Even with Pottsgrove being a considerably smaller school compared to many in the league, the Falcon boys are always in the hunt.

“Everybody on the team works hard, and we have heart,’ Fink said, pounding his chest.

Fink is one of many standout Pottsgrove football players who always seem to be some of the best sprinters and hurdlers.

“Because our athletes do more sports, and track makes you better in football, and vise versa,’ he said.

And just when it looked like the Pottstown boys might win the second event of the day, the 4×800, with Trojans distance standout Justin Beasley-Turner seemingly the unbeatable anchor, the Falcons’ Sean O’Brien overtook him down the stretch. O’Brien also later won the 800 with a 2:14.3.

“It’s pretty bad weather out here isn’t it,’ O’Brien said. “But we had a strategy today. I just let Justin pass me, then passed him at the end. That was the strategy. Of course, we’re more known for our cross country, so our distance is usually pretty good in spring track. And Pottsgrove really needs to get the points in distance because we know Pottstown is better in sprints than they are in distance.’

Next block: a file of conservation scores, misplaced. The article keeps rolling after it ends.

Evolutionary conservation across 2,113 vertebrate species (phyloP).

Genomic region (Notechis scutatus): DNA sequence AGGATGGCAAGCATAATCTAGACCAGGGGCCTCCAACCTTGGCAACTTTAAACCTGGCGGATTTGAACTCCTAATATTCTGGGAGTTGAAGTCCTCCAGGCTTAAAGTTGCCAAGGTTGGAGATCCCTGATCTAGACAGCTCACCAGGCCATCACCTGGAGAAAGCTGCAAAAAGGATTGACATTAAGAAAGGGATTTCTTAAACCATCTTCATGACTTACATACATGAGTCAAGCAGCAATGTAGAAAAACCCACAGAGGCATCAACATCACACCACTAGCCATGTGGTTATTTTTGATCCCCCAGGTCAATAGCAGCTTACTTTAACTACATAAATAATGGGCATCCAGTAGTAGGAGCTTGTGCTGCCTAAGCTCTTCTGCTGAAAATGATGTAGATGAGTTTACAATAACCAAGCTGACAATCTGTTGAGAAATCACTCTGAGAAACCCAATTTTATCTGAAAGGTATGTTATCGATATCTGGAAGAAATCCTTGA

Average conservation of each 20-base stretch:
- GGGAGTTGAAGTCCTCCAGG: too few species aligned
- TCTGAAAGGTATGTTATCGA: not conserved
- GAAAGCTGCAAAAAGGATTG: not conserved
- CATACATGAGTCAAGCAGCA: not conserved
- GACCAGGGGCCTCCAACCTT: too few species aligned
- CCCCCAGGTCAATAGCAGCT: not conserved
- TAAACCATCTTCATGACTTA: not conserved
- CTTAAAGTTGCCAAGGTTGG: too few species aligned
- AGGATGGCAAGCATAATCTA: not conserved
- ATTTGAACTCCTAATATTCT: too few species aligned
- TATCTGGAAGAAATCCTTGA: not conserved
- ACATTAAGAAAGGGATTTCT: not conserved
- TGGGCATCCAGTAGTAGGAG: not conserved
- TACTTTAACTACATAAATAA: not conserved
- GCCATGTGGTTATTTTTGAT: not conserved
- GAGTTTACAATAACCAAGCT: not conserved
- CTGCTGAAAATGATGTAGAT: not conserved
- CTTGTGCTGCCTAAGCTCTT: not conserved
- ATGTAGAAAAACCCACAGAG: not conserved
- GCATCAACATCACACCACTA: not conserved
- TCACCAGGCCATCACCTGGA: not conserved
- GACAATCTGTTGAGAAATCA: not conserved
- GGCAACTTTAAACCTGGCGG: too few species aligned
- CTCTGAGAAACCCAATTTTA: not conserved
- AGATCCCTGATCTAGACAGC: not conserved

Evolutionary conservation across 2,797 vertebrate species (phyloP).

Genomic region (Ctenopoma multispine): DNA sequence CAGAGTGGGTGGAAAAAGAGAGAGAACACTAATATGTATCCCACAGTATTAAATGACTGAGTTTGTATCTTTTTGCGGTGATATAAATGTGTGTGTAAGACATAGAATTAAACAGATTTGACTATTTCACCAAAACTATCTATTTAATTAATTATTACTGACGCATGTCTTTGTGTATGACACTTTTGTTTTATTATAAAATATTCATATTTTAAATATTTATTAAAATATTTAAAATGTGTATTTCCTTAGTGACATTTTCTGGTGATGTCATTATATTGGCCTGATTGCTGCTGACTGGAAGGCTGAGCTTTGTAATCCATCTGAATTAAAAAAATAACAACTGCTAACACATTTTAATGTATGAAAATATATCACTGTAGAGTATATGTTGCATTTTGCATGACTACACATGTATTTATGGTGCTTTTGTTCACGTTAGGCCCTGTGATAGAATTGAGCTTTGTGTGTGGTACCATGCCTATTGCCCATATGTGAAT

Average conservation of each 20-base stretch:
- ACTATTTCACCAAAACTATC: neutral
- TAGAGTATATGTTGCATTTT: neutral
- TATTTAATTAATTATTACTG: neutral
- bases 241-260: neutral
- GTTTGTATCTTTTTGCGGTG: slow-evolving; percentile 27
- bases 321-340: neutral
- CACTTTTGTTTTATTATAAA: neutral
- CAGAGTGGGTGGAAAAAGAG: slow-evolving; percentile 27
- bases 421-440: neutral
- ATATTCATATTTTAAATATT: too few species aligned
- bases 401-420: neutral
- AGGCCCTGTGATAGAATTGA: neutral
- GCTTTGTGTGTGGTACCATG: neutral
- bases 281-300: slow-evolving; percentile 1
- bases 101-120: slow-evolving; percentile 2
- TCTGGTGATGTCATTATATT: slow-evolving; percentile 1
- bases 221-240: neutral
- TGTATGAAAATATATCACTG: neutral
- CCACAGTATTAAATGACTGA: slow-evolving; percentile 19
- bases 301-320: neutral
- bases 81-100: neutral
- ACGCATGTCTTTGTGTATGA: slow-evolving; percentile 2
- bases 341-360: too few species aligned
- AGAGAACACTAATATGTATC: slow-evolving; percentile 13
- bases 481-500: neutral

Beasley-Turner was thankful to be back competing.

“It’s been a while since we had a meet, and it’s a good start,’ Beasley-Turner said. “Practice started about three weeks ago and we only got one full week of work because of the weather. But we did our best to recover this week. I was feeling strong at the end, but he picked up. He’s a great runner and he showed it. I really enjoy running against Pottsgrove. I train with some of their distance runners and we’re friends.’

Beasley-Turner had a full day again, with four mid-distance/distance events.

“I just want to work hard and get my name in the record book,’ he said. “I want to break a record at the high school. I don’t care which one it is, I just want to break a record.’

And then it was back to the sprint events, with the Falcons’ Asmerrae Jones winning the girls’ 100 with a 12.9.